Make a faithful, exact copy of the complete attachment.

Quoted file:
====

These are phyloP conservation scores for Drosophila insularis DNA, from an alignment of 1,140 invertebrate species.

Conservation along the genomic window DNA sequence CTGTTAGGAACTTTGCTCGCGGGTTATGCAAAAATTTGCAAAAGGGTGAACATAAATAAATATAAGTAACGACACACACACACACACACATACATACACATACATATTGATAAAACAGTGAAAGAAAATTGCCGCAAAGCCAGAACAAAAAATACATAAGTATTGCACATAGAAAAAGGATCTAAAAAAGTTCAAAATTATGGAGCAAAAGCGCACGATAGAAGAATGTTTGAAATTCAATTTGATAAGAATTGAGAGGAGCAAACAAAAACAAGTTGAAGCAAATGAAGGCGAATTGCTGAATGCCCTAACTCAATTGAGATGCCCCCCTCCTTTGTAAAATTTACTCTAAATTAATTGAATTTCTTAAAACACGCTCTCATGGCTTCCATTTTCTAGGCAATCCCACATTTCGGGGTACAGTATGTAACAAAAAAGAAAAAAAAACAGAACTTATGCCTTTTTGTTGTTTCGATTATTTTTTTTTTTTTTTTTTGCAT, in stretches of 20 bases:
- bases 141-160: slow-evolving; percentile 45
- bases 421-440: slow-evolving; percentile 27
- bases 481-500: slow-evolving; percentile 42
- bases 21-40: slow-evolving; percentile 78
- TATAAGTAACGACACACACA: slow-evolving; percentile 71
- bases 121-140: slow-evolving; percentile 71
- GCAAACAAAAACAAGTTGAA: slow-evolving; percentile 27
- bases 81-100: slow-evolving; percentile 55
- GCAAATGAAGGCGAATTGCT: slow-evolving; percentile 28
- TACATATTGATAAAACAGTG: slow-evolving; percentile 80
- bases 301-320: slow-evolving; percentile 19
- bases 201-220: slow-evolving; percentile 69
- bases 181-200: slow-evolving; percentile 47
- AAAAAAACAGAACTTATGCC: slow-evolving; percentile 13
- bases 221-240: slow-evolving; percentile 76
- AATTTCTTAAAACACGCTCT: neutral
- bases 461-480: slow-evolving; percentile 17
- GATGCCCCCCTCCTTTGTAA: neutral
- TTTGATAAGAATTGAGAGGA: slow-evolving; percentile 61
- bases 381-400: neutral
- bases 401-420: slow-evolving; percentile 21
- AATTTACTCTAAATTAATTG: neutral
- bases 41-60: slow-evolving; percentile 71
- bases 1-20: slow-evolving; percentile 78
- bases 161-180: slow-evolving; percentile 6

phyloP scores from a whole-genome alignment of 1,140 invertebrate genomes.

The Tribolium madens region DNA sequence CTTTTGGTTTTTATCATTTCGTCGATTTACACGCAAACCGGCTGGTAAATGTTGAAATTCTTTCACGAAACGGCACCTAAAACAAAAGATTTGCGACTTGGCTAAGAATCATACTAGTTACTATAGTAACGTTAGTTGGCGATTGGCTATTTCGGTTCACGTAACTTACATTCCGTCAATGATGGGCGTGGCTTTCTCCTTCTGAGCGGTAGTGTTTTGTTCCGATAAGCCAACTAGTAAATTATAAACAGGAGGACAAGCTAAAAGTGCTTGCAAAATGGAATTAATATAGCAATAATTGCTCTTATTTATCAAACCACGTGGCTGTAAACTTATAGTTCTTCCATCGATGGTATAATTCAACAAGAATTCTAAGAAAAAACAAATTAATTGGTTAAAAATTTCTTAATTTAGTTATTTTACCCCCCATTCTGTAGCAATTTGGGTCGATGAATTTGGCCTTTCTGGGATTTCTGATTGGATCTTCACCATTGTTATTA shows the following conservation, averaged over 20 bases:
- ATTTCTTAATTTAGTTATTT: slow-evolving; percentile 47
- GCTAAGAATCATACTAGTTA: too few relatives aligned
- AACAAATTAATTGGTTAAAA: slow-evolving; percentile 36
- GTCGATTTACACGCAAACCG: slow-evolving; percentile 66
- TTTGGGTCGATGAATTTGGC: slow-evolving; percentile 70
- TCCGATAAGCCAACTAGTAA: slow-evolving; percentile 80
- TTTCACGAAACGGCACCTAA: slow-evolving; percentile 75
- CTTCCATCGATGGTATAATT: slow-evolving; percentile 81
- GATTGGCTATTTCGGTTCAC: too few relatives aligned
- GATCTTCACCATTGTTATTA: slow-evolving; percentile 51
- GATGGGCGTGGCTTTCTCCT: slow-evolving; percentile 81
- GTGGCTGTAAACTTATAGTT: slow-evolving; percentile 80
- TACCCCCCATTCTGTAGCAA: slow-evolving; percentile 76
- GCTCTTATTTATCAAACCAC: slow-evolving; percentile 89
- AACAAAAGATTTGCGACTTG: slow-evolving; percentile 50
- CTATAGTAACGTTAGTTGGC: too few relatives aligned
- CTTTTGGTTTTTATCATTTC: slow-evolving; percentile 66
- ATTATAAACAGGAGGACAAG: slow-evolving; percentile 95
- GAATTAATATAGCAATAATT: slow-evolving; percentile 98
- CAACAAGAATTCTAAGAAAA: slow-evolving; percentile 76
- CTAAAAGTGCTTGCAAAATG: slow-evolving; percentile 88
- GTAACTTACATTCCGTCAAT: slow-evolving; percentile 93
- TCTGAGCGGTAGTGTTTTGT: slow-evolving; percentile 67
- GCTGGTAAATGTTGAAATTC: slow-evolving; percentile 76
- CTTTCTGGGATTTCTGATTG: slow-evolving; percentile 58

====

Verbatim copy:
These are phyloP conservation scores for Drosophila insularis DNA, from an alignment of 1,140 invertebrate species.

Conservation along the genomic window DNA sequence CTGTTAGGAACTTTGCTCGCGGGTTATGCAAAAATTTGCAAAAGGGTGAACATAAATAAATATAAGTAACGACACACACACACACACACATACATACACATACATATTGATAAAACAGTGAAAGAAAATTGCCGCAAAGCCAGAACAAAAAATACATAAGTATTGCACATAGAAAAAGGATCTAAAAAAGTTCAAAATTATGGAGCAAAAGCGCACGATAGAAGAATGTTTGAAATTCAATTTGATAAGAATTGAGAGGAGCAAACAAAAACAAGTTGAAGCAAATGAAGGCGAATTGCTGAATGCCCTAACTCAATTGAGATGCCCCCCTCCTTTGTAAAATTTACTCTAAATTAATTGAATTTCTTAAAACACGCTCTCATGGCTTCCATTTTCTAGGCAATCCCACATTTCGGGGTACAGTATGTAACAAAAAAGAAAAAAAAACAGAACTTATGCCTTTTTGTTGTTTCGATTATTTTTTTTTTTTTTTTTTGCAT, in stretches of 20 bases:
- bases 141-160: slow-evolving; percentile 45
- bases 421-440: slow-evolving; percentile 27
- bases 481-500: slow-evolving; percentile 42
- bases 21-40: slow-evolving; percentile 78
- TATAAGTAACGACACACACA: slow-evolving; percentile 71
- bases 121-140: slow-evolving; percentile 71
- GCAAACAAAAACAAGTTGAA: slow-evolving; percentile 27
- bases 81-100: slow-evolving; percentile 55
- GCAAATGAAGGCGAATTGCT: slow-evolving; percentile 28
- TACATATTGATAAAACAGTG: slow-evolving; percentile 80
- bases 301-320: slow-evolving; percentile 19
- bases 201-220: slow-evolving; percentile 69
- bases 181-200: slow-evolving; percentile 47
- AAAAAAACAGAACTTATGCC: slow-evolving; percentile 13
- bases 221-240: slow-evolving; percentile 76
- AATTTCTTAAAACACGCTCT: neutral
- bases 461-480: slow-evolving; percentile 17
- GATGCCCCCCTCCTTTGTAA: neutral
- TTTGATAAGAATTGAGAGGA: slow-evolving; percentile 61
- bases 381-400: neutral
- bases 401-420: slow-evolving; percentile 21
- AATTTACTCTAAATTAATTG: neutral
- bases 41-60: slow-evolving; percentile 71
- bases 1-20: slow-evolving; percentile 78
- bases 161-180: slow-evolving; percentile 6

phyloP scores from a whole-genome alignment of 1,140 invertebrate genomes.

The Tribolium madens region DNA sequence CTTTTGGTTTTTATCATTTCGTCGATTTACACGCAAACCGGCTGGTAAATGTTGAAATTCTTTCACGAAACGGCACCTAAAACAAAAGATTTGCGACTTGGCTAAGAATCATACTAGTTACTATAGTAACGTTAGTTGGCGATTGGCTATTTCGGTTCACGTAACTTACATTCCGTCAATGATGGGCGTGGCTTTCTCCTTCTGAGCGGTAGTGTTTTGTTCCGATAAGCCAACTAGTAAATTATAAACAGGAGGACAAGCTAAAAGTGCTTGCAAAATGGAATTAATATAGCAATAATTGCTCTTATTTATCAAACCACGTGGCTGTAAACTTATAGTTCTTCCATCGATGGTATAATTCAACAAGAATTCTAAGAAAAAACAAATTAATTGGTTAAAAATTTCTTAATTTAGTTATTTTACCCCCCATTCTGTAGCAATTTGGGTCGATGAATTTGGCCTTTCTGGGATTTCTGATTGGATCTTCACCATTGTTATTA shows the following conservation, averaged over 20 bases:
- ATTTCTTAATTTAGTTATTT: slow-evolving; percentile 47
- GCTAAGAATCATACTAGTTA: too few relatives aligned
- AACAAATTAATTGGTTAAAA: slow-evolving; percentile 36
- GTCGATTTACACGCAAACCG: slow-evolving; percentile 66
- TTTGGGTCGATGAATTTGGC: slow-evolving; percentile 70
- TCCGATAAGCCAACTAGTAA: slow-evolving; percentile 80
- TTTCACGAAACGGCACCTAA: slow-evolving; percentile 75
- CTTCCATCGATGGTATAATT: slow-evolving; percentile 81
- GATTGGCTATTTCGGTTCAC: too few relatives aligned
- GATCTTCACCATTGTTATTA: slow-evolving; percentile 51
- GATGGGCGTGGCTTTCTCCT: slow-evolving; percentile 81
- GTGGCTGTAAACTTATAGTT: slow-evolving; percentile 80
- TACCCCCCATTCTGTAGCAA: slow-evolving; percentile 76
- GCTCTTATTTATCAAACCAC: slow-evolving; percentile 89
- AACAAAAGATTTGCGACTTG: slow-evolving; percentile 50
- CTATAGTAACGTTAGTTGGC: too few relatives aligned
- CTTTTGGTTTTTATCATTTC: slow-evolving; percentile 66
- ATTATAAACAGGAGGACAAG: slow-evolving; percentile 95
- GAATTAATATAGCAATAATT: slow-evolving; percentile 98
- CAACAAGAATTCTAAGAAAA: slow-evolving; percentile 76
- CTAAAAGTGCTTGCAAAATG: slow-evolving; percentile 88
- GTAACTTACATTCCGTCAAT: slow-evolving; percentile 93
- TCTGAGCGGTAGTGTTTTGT: slow-evolving; percentile 67
- GCTGGTAAATGTTGAAATTC: slow-evolving; percentile 76
- CTTTCTGGGATTTCTGATTG: slow-evolving; percentile 58